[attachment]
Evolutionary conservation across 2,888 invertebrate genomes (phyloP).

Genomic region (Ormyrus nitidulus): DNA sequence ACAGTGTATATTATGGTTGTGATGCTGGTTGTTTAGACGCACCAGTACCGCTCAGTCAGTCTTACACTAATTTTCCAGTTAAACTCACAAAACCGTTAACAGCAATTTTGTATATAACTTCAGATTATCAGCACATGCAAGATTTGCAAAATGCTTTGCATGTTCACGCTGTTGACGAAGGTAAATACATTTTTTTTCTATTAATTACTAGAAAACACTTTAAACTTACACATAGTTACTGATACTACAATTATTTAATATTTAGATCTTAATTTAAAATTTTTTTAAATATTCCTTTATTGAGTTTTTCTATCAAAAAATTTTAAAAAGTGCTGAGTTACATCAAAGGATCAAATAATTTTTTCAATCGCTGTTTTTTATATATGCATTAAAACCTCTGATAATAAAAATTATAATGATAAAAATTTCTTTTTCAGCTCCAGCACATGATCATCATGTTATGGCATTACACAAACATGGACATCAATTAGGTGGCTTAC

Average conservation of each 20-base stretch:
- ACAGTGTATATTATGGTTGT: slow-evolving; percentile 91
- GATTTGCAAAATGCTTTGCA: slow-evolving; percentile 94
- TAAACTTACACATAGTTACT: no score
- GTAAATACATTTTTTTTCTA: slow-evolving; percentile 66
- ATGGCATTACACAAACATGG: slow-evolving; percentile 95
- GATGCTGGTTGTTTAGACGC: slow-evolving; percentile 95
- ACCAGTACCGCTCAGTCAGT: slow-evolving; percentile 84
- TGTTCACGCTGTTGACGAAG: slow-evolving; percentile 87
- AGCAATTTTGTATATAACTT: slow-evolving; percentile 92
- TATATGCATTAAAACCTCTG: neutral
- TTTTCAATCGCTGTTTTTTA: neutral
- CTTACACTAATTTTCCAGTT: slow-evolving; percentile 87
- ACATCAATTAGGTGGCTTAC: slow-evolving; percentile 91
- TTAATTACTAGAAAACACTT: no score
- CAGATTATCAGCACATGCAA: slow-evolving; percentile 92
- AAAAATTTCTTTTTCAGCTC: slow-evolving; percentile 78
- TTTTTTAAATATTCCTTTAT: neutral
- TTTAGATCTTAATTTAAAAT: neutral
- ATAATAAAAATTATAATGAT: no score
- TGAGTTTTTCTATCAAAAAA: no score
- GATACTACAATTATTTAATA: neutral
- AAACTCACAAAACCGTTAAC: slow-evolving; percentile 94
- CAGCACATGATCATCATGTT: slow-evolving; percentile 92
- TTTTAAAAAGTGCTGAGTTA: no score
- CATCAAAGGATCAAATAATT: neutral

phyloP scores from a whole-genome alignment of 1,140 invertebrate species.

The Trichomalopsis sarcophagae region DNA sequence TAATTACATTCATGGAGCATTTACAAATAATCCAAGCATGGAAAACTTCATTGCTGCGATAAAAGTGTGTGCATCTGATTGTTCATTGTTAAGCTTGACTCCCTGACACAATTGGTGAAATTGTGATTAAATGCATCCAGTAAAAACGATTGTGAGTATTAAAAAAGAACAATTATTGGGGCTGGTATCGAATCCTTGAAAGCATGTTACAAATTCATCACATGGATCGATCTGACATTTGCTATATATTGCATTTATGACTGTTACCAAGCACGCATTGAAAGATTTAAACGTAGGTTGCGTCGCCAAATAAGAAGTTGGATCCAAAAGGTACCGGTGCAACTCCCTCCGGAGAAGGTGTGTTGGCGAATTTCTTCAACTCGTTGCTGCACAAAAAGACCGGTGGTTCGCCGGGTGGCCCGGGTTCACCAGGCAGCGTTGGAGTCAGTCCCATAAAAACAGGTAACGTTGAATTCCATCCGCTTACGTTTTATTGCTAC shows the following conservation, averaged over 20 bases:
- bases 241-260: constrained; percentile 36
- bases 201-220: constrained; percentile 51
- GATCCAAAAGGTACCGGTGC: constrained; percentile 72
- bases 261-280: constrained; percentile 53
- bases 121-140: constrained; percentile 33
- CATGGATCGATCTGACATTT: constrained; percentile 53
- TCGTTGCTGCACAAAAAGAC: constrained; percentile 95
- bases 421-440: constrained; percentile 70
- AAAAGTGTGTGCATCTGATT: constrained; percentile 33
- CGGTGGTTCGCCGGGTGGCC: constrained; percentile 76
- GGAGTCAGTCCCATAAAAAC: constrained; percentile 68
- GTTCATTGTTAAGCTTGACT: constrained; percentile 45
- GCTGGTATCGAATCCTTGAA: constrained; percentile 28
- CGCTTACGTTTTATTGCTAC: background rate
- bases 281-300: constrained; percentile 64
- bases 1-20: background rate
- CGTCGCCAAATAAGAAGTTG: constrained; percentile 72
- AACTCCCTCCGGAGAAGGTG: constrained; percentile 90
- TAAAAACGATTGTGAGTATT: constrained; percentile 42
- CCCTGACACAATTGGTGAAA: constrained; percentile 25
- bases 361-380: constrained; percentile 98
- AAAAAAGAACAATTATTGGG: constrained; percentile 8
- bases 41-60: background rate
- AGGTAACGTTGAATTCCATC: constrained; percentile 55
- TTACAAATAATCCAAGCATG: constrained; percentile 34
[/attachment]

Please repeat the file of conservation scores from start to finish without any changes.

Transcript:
Evolutionary conservation across 2,888 invertebrate genomes (phyloP).

Genomic region (Ormyrus nitidulus): DNA sequence ACAGTGTATATTATGGTTGTGATGCTGGTTGTTTAGACGCACCAGTACCGCTCAGTCAGTCTTACACTAATTTTCCAGTTAAACTCACAAAACCGTTAACAGCAATTTTGTATATAACTTCAGATTATCAGCACATGCAAGATTTGCAAAATGCTTTGCATGTTCACGCTGTTGACGAAGGTAAATACATTTTTTTTCTATTAATTACTAGAAAACACTTTAAACTTACACATAGTTACTGATACTACAATTATTTAATATTTAGATCTTAATTTAAAATTTTTTTAAATATTCCTTTATTGAGTTTTTCTATCAAAAAATTTTAAAAAGTGCTGAGTTACATCAAAGGATCAAATAATTTTTTCAATCGCTGTTTTTTATATATGCATTAAAACCTCTGATAATAAAAATTATAATGATAAAAATTTCTTTTTCAGCTCCAGCACATGATCATCATGTTATGGCATTACACAAACATGGACATCAATTAGGTGGCTTAC

Average conservation of each 20-base stretch:
- ACAGTGTATATTATGGTTGT: slow-evolving; percentile 91
- GATTTGCAAAATGCTTTGCA: slow-evolving; percentile 94
- TAAACTTACACATAGTTACT: no score
- GTAAATACATTTTTTTTCTA: slow-evolving; percentile 66
- ATGGCATTACACAAACATGG: slow-evolving; percentile 95
- GATGCTGGTTGTTTAGACGC: slow-evolving; percentile 95
- ACCAGTACCGCTCAGTCAGT: slow-evolving; percentile 84
- TGTTCACGCTGTTGACGAAG: slow-evolving; percentile 87
- AGCAATTTTGTATATAACTT: slow-evolving; percentile 92
- TATATGCATTAAAACCTCTG: neutral
- TTTTCAATCGCTGTTTTTTA: neutral
- CTTACACTAATTTTCCAGTT: slow-evolving; percentile 87
- ACATCAATTAGGTGGCTTAC: slow-evolving; percentile 91
- TTAATTACTAGAAAACACTT: no score
- CAGATTATCAGCACATGCAA: slow-evolving; percentile 92
- AAAAATTTCTTTTTCAGCTC: slow-evolving; percentile 78
- TTTTTTAAATATTCCTTTAT: neutral
- TTTAGATCTTAATTTAAAAT: neutral
- ATAATAAAAATTATAATGAT: no score
- TGAGTTTTTCTATCAAAAAA: no score
- GATACTACAATTATTTAATA: neutral
- AAACTCACAAAACCGTTAAC: slow-evolving; percentile 94
- CAGCACATGATCATCATGTT: slow-evolving; percentile 92
- TTTTAAAAAGTGCTGAGTTA: no score
- CATCAAAGGATCAAATAATT: neutral

phyloP scores from a whole-genome alignment of 1,140 invertebrate species.

The Trichomalopsis sarcophagae region DNA sequence TAATTACATTCATGGAGCATTTACAAATAATCCAAGCATGGAAAACTTCATTGCTGCGATAAAAGTGTGTGCATCTGATTGTTCATTGTTAAGCTTGACTCCCTGACACAATTGGTGAAATTGTGATTAAATGCATCCAGTAAAAACGATTGTGAGTATTAAAAAAGAACAATTATTGGGGCTGGTATCGAATCCTTGAAAGCATGTTACAAATTCATCACATGGATCGATCTGACATTTGCTATATATTGCATTTATGACTGTTACCAAGCACGCATTGAAAGATTTAAACGTAGGTTGCGTCGCCAAATAAGAAGTTGGATCCAAAAGGTACCGGTGCAACTCCCTCCGGAGAAGGTGTGTTGGCGAATTTCTTCAACTCGTTGCTGCACAAAAAGACCGGTGGTTCGCCGGGTGGCCCGGGTTCACCAGGCAGCGTTGGAGTCAGTCCCATAAAAACAGGTAACGTTGAATTCCATCCGCTTACGTTTTATTGCTAC shows the following conservation, averaged over 20 bases:
- bases 241-260: constrained; percentile 36
- bases 201-220: constrained; percentile 51
- GATCCAAAAGGTACCGGTGC: constrained; percentile 72
- bases 261-280: constrained; percentile 53
- bases 121-140: constrained; percentile 33
- CATGGATCGATCTGACATTT: constrained; percentile 53
- TCGTTGCTGCACAAAAAGAC: constrained; percentile 95
- bases 421-440: constrained; percentile 70
- AAAAGTGTGTGCATCTGATT: constrained; percentile 33
- CGGTGGTTCGCCGGGTGGCC: constrained; percentile 76
- GGAGTCAGTCCCATAAAAAC: constrained; percentile 68
- GTTCATTGTTAAGCTTGACT: constrained; percentile 45
- GCTGGTATCGAATCCTTGAA: constrained; percentile 28
- CGCTTACGTTTTATTGCTAC: background rate
- bases 281-300: constrained; percentile 64
- bases 1-20: background rate
- CGTCGCCAAATAAGAAGTTG: constrained; percentile 72
- AACTCCCTCCGGAGAAGGTG: constrained; percentile 90
- TAAAAACGATTGTGAGTATT: constrained; percentile 42
- CCCTGACACAATTGGTGAAA: constrained; percentile 25
- bases 361-380: constrained; percentile 98
- AAAAAAGAACAATTATTGGG: constrained; percentile 8
- bases 41-60: background rate
- AGGTAACGTTGAATTCCATC: constrained; percentile 55
- TTACAAATAATCCAAGCATG: constrained; percentile 34